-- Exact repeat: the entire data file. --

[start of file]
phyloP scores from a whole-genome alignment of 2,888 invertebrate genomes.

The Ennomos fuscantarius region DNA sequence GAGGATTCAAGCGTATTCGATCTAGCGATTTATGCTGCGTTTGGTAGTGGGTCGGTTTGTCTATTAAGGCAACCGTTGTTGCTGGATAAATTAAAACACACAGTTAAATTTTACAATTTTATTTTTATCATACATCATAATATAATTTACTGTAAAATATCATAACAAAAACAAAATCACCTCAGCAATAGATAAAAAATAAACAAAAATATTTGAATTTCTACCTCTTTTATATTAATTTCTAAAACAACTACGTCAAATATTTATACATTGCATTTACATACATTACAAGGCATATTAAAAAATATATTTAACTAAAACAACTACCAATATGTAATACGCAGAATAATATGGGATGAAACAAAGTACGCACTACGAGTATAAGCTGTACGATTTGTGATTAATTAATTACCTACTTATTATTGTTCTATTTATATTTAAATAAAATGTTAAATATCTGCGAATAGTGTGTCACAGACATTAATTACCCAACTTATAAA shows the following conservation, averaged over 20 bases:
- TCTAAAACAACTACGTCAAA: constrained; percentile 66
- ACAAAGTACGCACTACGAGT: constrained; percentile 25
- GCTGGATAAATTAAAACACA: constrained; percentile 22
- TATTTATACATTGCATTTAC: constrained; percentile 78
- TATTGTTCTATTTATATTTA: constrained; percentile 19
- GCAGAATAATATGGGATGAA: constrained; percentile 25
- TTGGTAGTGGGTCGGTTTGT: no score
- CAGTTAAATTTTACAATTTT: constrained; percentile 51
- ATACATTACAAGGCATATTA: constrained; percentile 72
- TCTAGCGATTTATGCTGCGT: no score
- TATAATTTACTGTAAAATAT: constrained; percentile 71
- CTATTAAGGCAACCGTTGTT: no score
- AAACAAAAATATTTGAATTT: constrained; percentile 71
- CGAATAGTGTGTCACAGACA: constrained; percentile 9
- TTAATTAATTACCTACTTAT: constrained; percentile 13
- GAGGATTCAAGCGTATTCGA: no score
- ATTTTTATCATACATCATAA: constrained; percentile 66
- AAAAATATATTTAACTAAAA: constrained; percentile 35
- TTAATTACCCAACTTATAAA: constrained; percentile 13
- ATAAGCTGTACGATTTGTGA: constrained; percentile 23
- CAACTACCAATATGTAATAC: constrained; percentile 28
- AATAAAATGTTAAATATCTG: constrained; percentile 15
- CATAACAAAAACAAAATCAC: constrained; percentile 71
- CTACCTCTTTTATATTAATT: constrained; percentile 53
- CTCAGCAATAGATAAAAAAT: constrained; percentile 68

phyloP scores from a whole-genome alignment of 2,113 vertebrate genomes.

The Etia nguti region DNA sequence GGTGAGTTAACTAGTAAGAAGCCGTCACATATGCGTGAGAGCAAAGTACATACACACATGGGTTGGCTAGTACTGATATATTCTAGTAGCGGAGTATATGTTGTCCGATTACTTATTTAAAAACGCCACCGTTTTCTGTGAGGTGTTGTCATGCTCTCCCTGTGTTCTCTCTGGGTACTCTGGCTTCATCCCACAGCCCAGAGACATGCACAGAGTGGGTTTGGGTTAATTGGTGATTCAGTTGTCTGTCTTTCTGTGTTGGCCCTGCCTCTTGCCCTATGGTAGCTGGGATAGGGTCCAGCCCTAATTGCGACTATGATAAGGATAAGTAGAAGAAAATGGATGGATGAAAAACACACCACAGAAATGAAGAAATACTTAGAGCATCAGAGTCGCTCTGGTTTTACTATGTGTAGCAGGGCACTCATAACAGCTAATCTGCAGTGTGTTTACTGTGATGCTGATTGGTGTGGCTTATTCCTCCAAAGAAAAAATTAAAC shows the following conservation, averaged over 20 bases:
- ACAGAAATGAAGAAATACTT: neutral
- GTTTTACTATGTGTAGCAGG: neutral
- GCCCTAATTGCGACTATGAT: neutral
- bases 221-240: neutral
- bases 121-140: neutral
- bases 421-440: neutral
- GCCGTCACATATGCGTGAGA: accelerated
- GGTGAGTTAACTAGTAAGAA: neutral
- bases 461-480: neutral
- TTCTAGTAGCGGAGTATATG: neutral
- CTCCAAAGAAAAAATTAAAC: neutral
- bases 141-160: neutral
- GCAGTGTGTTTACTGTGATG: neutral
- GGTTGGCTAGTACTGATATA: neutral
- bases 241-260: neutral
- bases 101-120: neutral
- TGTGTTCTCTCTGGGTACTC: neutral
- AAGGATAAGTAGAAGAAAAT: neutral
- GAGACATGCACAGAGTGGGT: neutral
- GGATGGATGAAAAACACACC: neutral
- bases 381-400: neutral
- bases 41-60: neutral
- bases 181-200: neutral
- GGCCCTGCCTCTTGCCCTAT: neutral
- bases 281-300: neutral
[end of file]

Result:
phyloP scores from a whole-genome alignment of 2,888 invertebrate genomes.

The Ennomos fuscantarius region DNA sequence GAGGATTCAAGCGTATTCGATCTAGCGATTTATGCTGCGTTTGGTAGTGGGTCGGTTTGTCTATTAAGGCAACCGTTGTTGCTGGATAAATTAAAACACACAGTTAAATTTTACAATTTTATTTTTATCATACATCATAATATAATTTACTGTAAAATATCATAACAAAAACAAAATCACCTCAGCAATAGATAAAAAATAAACAAAAATATTTGAATTTCTACCTCTTTTATATTAATTTCTAAAACAACTACGTCAAATATTTATACATTGCATTTACATACATTACAAGGCATATTAAAAAATATATTTAACTAAAACAACTACCAATATGTAATACGCAGAATAATATGGGATGAAACAAAGTACGCACTACGAGTATAAGCTGTACGATTTGTGATTAATTAATTACCTACTTATTATTGTTCTATTTATATTTAAATAAAATGTTAAATATCTGCGAATAGTGTGTCACAGACATTAATTACCCAACTTATAAA shows the following conservation, averaged over 20 bases:
- TCTAAAACAACTACGTCAAA: constrained; percentile 66
- ACAAAGTACGCACTACGAGT: constrained; percentile 25
- GCTGGATAAATTAAAACACA: constrained; percentile 22
- TATTTATACATTGCATTTAC: constrained; percentile 78
- TATTGTTCTATTTATATTTA: constrained; percentile 19
- GCAGAATAATATGGGATGAA: constrained; percentile 25
- TTGGTAGTGGGTCGGTTTGT: no score
- CAGTTAAATTTTACAATTTT: constrained; percentile 51
- ATACATTACAAGGCATATTA: constrained; percentile 72
- TCTAGCGATTTATGCTGCGT: no score
- TATAATTTACTGTAAAATAT: constrained; percentile 71
- CTATTAAGGCAACCGTTGTT: no score
- AAACAAAAATATTTGAATTT: constrained; percentile 71
- CGAATAGTGTGTCACAGACA: constrained; percentile 9
- TTAATTAATTACCTACTTAT: constrained; percentile 13
- GAGGATTCAAGCGTATTCGA: no score
- ATTTTTATCATACATCATAA: constrained; percentile 66
- AAAAATATATTTAACTAAAA: constrained; percentile 35
- TTAATTACCCAACTTATAAA: constrained; percentile 13
- ATAAGCTGTACGATTTGTGA: constrained; percentile 23
- CAACTACCAATATGTAATAC: constrained; percentile 28
- AATAAAATGTTAAATATCTG: constrained; percentile 15
- CATAACAAAAACAAAATCAC: constrained; percentile 71
- CTACCTCTTTTATATTAATT: constrained; percentile 53
- CTCAGCAATAGATAAAAAAT: constrained; percentile 68

phyloP scores from a whole-genome alignment of 2,113 vertebrate genomes.

The Etia nguti region DNA sequence GGTGAGTTAACTAGTAAGAAGCCGTCACATATGCGTGAGAGCAAAGTACATACACACATGGGTTGGCTAGTACTGATATATTCTAGTAGCGGAGTATATGTTGTCCGATTACTTATTTAAAAACGCCACCGTTTTCTGTGAGGTGTTGTCATGCTCTCCCTGTGTTCTCTCTGGGTACTCTGGCTTCATCCCACAGCCCAGAGACATGCACAGAGTGGGTTTGGGTTAATTGGTGATTCAGTTGTCTGTCTTTCTGTGTTGGCCCTGCCTCTTGCCCTATGGTAGCTGGGATAGGGTCCAGCCCTAATTGCGACTATGATAAGGATAAGTAGAAGAAAATGGATGGATGAAAAACACACCACAGAAATGAAGAAATACTTAGAGCATCAGAGTCGCTCTGGTTTTACTATGTGTAGCAGGGCACTCATAACAGCTAATCTGCAGTGTGTTTACTGTGATGCTGATTGGTGTGGCTTATTCCTCCAAAGAAAAAATTAAAC shows the following conservation, averaged over 20 bases:
- ACAGAAATGAAGAAATACTT: neutral
- GTTTTACTATGTGTAGCAGG: neutral
- GCCCTAATTGCGACTATGAT: neutral
- bases 221-240: neutral
- bases 121-140: neutral
- bases 421-440: neutral
- GCCGTCACATATGCGTGAGA: accelerated
- GGTGAGTTAACTAGTAAGAA: neutral
- bases 461-480: neutral
- TTCTAGTAGCGGAGTATATG: neutral
- CTCCAAAGAAAAAATTAAAC: neutral
- bases 141-160: neutral
- GCAGTGTGTTTACTGTGATG: neutral
- GGTTGGCTAGTACTGATATA: neutral
- bases 241-260: neutral
- bases 101-120: neutral
- TGTGTTCTCTCTGGGTACTC: neutral
- AAGGATAAGTAGAAGAAAAT: neutral
- GAGACATGCACAGAGTGGGT: neutral
- GGATGGATGAAAAACACACC: neutral
- bases 381-400: neutral
- bases 41-60: neutral
- bases 181-200: neutral
- GGCCCTGCCTCTTGCCCTAT: neutral
- bases 281-300: neutral